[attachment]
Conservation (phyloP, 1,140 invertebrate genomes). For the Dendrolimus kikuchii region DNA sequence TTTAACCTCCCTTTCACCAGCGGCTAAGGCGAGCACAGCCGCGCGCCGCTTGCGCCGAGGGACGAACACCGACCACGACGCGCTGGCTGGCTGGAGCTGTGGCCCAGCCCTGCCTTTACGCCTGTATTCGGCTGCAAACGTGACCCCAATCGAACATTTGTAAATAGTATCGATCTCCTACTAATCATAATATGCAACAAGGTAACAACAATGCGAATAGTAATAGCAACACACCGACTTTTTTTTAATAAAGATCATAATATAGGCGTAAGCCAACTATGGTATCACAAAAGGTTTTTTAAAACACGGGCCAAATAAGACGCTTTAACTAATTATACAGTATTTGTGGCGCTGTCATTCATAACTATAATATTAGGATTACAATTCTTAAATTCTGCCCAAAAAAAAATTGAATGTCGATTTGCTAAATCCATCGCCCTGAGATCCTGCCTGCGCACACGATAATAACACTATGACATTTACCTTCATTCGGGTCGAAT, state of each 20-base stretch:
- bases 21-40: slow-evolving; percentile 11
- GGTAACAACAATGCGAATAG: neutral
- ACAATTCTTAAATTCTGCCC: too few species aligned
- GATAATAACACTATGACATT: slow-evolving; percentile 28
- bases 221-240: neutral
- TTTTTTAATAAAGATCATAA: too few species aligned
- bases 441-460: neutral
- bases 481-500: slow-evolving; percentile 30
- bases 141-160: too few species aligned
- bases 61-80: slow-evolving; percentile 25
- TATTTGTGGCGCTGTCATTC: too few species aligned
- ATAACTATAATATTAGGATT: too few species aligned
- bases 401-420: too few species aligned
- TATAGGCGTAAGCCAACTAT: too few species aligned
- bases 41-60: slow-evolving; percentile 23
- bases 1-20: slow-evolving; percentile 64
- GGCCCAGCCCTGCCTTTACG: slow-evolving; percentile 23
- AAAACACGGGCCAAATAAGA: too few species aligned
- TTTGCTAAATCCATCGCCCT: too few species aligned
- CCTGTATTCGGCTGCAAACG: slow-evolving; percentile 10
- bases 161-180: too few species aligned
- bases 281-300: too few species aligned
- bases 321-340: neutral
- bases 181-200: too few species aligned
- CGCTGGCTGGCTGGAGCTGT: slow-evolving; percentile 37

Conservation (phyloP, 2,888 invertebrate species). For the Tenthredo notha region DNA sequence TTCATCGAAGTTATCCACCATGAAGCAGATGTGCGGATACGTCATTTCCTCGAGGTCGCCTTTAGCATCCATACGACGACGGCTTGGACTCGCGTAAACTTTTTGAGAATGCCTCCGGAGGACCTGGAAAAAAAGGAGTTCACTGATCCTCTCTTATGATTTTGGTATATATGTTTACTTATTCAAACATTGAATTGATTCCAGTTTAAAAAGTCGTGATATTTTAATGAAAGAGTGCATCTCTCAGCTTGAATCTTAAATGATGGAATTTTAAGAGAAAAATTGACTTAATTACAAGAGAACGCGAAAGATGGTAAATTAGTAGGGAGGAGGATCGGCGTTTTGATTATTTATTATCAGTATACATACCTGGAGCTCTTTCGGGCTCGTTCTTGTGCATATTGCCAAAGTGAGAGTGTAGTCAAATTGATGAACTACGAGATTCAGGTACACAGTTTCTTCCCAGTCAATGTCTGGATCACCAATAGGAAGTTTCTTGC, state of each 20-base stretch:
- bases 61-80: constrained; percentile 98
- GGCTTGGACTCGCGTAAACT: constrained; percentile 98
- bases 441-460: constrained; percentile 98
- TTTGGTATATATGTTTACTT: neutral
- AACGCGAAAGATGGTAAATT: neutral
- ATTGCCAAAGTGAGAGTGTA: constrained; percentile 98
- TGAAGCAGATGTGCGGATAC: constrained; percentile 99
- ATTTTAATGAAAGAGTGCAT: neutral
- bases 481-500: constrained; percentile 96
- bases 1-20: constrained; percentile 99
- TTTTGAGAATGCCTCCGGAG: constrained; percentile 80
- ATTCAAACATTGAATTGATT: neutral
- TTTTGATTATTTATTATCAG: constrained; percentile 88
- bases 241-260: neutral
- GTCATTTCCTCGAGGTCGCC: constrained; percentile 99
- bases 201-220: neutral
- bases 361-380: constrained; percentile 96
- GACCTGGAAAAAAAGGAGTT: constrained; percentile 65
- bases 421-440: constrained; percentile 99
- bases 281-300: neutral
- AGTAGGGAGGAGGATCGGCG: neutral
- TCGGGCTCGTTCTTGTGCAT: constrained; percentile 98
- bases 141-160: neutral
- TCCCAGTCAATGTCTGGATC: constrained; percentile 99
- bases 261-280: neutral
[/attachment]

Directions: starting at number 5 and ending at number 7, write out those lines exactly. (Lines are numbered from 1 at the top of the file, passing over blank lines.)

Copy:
- GATAATAACACTATGACATT: slow-evolving; percentile 28
- bases 221-240: neutral
- TTTTTTAATAAAGATCATAA: too few species aligned